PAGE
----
XSS with javascript:alert()

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I'm working on some Reflected Cross-site scripting (XSS) vulnerabilities on our site (php, html,...) AppSpider is reporting one I cannot resolve.

Location: javascript:alert(10829224)

Usually AppSpider lists the url with the js in it. This time it does not. It just lists the querystring: url=javascript:alert(12345)

When I try to test by adding this to the url of the page listed, I get nothing: /path/to/page.html?url=javascript:alert(12345) If I add script tags: /path/to/page.html?url=<script>javascript:alert(12345)</script> I get the alert popup.

Question 1- does javascript:alert() without script tags work? viable js?

Question 2- How can I escape or prevent this type of attack?

We have code to filter out bad unicode chars (thanks: http://stackoverflow.com/questions/3466035/how-to-skip-invalid-characters-in-xml-file-using-php). It works great on nullifying the <script></script> tags, but apparently it does not help in this case.

Thanks for any tips or tricks

It turns out that the page I'm working on is expecting a relative path to a file in the $_REQUEST['url'] var. So, I was able to take a different approach then trying to parse out or replace javascript. I used php's parse_url() function. Cheap hack, but it works for this one-off page/case.

if (isset($_REQUEST['url']) && valid_script_name_passed_in($_REQUEST['url']) ) {

function valid_script_name_passed_in($request_value){
    $parts = parse_url($request_value);
    if( is_array($parts) ){
        if( isset($parts['scheme']) || isset($parts['host'] ){
            return false;
    return true;

XSS with javascript:alert(), Question 1- does javascript:alert() without script tags work? viable js? Question 2- How can I escape or prevent this type of attack? We have code� <script>alert(‘XSS’)</script> Then after clicking on the “Search”button, the entered script will be executed. As we see in the Example,the script typed into the search field gets executed. This just shows the vulnerability of the XSS attack.

using "javascript:" in a URL tag will execute the javascript following the colon when the link is clicked.

Can't tell you with certainty without the details, but it seems like the warning is that the "URL=" is vulnerable to user modification, which would allow a user to change the url="javascript:[malicious code goes here]" to inject malicious code.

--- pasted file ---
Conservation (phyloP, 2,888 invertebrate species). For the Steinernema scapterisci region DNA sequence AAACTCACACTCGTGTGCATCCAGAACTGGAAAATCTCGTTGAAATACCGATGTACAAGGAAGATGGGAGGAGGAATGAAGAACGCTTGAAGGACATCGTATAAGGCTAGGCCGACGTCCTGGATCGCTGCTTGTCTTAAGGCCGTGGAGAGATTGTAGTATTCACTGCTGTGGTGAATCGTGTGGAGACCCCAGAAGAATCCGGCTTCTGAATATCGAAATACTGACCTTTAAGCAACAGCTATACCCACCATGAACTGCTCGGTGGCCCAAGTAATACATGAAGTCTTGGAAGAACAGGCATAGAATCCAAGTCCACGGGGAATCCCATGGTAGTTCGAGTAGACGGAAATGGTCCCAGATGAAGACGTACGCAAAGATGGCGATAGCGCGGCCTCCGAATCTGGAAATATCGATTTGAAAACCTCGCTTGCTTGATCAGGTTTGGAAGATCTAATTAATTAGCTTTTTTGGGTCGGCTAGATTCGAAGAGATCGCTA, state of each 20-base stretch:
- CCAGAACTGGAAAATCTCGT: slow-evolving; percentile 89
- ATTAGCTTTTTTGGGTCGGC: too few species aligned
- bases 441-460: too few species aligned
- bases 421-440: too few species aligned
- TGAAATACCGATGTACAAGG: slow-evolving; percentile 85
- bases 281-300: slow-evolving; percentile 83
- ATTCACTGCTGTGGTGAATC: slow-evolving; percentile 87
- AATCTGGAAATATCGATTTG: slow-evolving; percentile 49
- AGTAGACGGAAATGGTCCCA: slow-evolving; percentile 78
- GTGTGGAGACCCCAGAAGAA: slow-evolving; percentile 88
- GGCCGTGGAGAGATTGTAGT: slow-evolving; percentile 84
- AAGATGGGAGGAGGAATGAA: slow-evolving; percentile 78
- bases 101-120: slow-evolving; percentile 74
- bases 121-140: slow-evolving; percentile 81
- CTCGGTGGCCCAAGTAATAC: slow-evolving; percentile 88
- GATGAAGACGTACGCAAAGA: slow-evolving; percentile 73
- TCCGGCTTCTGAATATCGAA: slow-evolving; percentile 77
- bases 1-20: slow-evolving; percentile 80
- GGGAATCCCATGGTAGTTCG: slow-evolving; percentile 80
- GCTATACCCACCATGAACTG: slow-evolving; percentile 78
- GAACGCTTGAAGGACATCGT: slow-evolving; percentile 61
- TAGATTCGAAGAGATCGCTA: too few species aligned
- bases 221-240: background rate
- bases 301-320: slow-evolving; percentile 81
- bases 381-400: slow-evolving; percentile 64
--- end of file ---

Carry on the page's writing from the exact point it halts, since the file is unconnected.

You used to see this problem a lot on sites where someone could post a URL to their homepage, and without being checked, could just include a javascript instead.

You can't escape it, it needs to be sanitized server-side to prevent a user from being allow to insert javascript code.

Cross Site Scripting (XSS) Attack Tutorial with Examples, Types , Many testers mix up Cross Site Scripting attack with Javascript http://testing. com/book.html?default=<script>alert(document.cookie)</script>. Unfortunately, XSS vulnerabilities can result in much more than alerts on a page (a pop-up alert is just a convenient way for an attacker or researcher to detect the presence of an XSS bug).

Question 1- does javascript:alert() without script tags work?

On your website querystring is sometimes rendered on a page. If it's rendered in html - then tags needed. If it's rendered inside javascript code - then it might work without tags.

Question 2- How can I escape or prevent this type of attack?

General solution is to escape user's input when printing it on a page. In PHP best function for that is htmlspecialchars. It will replace all special characters with html entities. For example,it will replace & to &amp .This way text will look unchanged, but XSS injection will be prevented.

In your case I guess you expect a valid URL in ?url=xxx query parameter. Then escaping will not work, as escaping will destroy URL. In this case you might want to validate if provided string is a valid URL. Here discussed few options for URL validation.

XSS 101, Cross-site scripting (XSS) is both the name of the most common vulnerability in web applications and the h1>. Triggering the classic javascript alert box. I did with modern versions of IE, FF and Chrome. Don't have any older browsers so that's why I was asking. – Matthew Dec 1 '09 at 23:32

Cross-site scripting: How to go beyond the alert, For those who are unfamiliar with XSS, it is a specific form of code injection where user input, in the form of JavaScript, is interpreted and executed by a web � <STYLE type="text/css">BODY{background:url("javascript:alert('XSS')")}</STYLE> <STYLE type="text/css">BODY{background:url("<javascript:alert>('XSS')")}</STYLE> Anonymous HTML with STYLE attribute IE6.0 and Netscape 8.1+ in IE rendering engine mode don’t really care if the HTML tag you build exists or not, as long as it starts with an open

XSS Game Writeup. Description : Cross-site scripting…, Description : Cross-site scripting (XSS) bugs are one of the most Level 1 inject a script to pop up a JavaScript alert() in the frame below. Definition and Usage The alert () method displays an alert box with a specified message and an OK button. An alert box is often used if you want to make sure information comes through to the user. Note: The alert box takes the focus away from the current window, and forces the browser to read the message.

XSS-Payload-List or Cross-Site Scripting (XSS) attacks are a type of injection, in which malicious scripts are injected into otherwise benign and trusted web sites.

  • Use regex to properly filter your URL: Replace(url, @"[^-A-Za-z0-9+&@#/%?=~_|!:,.;()]", ""); and run that on all input you receive. NEVER trust input.
  • Possible duplicate of How does XSS work?
  • It's safer to just have a whitelist of valid values, and use exact string matching against that whitelist.